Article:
Each year, the Radcliffe Institute for Advanced Study invites a group of scientists, artists, historians, sociologists, economists, and literary scholars from around the world to form a multidisciplinary community at Harvard for a year where they are provided the opportunity to pursue their scholarly or artistic projects. Since 2007, HSCI and Radcliffe have collaborated to sponsor a fellow whose work is both related to stem cell science and interdisciplinary in nature.
This year, Linda Griffith, PhD, a professor at Massachusetts Institute of Technology, was selected for the HSCI Radcliffe Fellowship. She will spend her sabbatical year working to integrate tissue engineering with systems biology with the aim of illuminating complex disease processes not well replicated in animal models. While at Radcliffe, she will apply this approach to endometriosis, a disease that afflicts about 10 percent of women in their childbearing years. In particular, she will develop new tools to enable the visualization of complex inflammatory networks in cell cultures from afflicted patients, revealing what is functionally different about their cells.
In the broader scope of her research program, which includes regenerative medicine and drug discovery applications, Griffith plans to use human mesenchymal stem cells and a combination of molecular engineering, nanofabrication, and microfabrication to build extracellular microenvironments to study how stem cells probe their local microenvironments and regulate their behavior by releasing growth factors, creating feedback loops that help cells adjust to external cues.
This cell-cell communication project has also been recently awarded a Transformative RO1 grant, a type of NIH grant that supports new, bold ideas that may require significant resources to pursue and need the flexibility to work in large, complex teams. The work has already begun through a foundation-supported collaborative project with Keith Isaacson, MD, gynecology surgeon at Harvard Medical School, to study the cellular processes underlying this disease, including the possible role of stem cells.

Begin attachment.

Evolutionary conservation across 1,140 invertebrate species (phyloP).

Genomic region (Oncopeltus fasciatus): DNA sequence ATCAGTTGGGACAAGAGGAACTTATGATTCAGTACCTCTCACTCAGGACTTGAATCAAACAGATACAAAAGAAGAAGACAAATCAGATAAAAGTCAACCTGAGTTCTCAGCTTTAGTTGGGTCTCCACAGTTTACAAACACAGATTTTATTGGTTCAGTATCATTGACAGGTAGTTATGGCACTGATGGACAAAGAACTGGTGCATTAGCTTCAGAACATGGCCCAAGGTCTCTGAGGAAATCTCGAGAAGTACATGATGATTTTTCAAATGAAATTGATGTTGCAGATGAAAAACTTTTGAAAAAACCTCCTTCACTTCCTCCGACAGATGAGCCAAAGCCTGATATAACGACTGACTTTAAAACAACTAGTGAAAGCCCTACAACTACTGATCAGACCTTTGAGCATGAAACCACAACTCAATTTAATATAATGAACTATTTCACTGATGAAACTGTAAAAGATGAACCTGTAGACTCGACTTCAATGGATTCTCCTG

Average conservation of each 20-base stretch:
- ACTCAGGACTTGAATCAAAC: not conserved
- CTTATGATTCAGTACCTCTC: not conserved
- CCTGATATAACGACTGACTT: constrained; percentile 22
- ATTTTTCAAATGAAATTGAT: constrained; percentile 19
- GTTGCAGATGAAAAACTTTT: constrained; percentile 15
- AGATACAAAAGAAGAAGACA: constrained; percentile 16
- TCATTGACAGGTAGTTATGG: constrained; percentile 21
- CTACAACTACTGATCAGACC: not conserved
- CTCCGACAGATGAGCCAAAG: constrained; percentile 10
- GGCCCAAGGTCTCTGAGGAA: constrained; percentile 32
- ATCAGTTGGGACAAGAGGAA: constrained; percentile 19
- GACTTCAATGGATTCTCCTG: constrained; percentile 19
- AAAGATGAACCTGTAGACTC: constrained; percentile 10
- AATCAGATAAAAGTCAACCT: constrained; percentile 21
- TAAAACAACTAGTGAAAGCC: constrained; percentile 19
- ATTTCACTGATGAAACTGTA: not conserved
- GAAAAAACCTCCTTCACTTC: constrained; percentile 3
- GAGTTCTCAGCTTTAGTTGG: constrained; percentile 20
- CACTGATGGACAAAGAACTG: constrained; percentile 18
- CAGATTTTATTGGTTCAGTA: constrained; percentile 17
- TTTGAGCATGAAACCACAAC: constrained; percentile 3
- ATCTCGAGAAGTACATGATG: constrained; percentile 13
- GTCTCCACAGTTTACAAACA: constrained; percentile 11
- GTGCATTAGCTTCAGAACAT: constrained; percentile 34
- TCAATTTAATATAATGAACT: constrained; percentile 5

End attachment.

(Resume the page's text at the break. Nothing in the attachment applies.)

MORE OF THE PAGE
In her career, Griffith has repeatedly proven to be a pioneer and leader in the field of tissue engineering, which began its upward trajectory about 20 years ago with a series of dramatic demonstrations that new tissue could be grown in vivoby combining degradable surgical polymers with a source of donor cells. As an assistant professor in the early 1990s, Griffith and her clinical collaborators showed that new cartilage tissue could be generated in vivo by transplanting cartilage cells into a porous, degradable scaffold. These early demonstrations illustrated the enormous potential for combining scaffolds with cells to treat a range of clinical problems; however, commercial scaffold fabrication presented a barrier to clinical translation.
Griffith tackled this problem by teaming up with colleagues in mechanical engineering and materials science to invent “3D printing,” a manufacturing process that literally “prints” three dimensional scaffolds. The process can be used with almost any kind of material and can include patient-specific images from MRI or CT scans. As a result, 3D printing is now used in the manufacture of several successful clinical products.
What continues to set Griffith apart is her ability to combine basic cell and molecular science with innovative technological applications. She was one of the first tissue engineers to dig deeply into cell biology as the basis for designing new biomaterials and continues to use this approach to manipulate signaling pathways in mesenchymal stem cells to illuminate facets of their basic biology.
Griffith was motivated to apply for the Radcliffe Fellowship in part by her desire to raise awareness among the stem cell community of endometriosis and other women’s diseases that may have stem cell pathologies. She is looking forward to the chance to think more broadly about the societal impact of her research while taking advantage of the wide range of HSCI affiliated institutions to hold discussions not only on the science itself but on the impact that both science and society have on women’s health issues.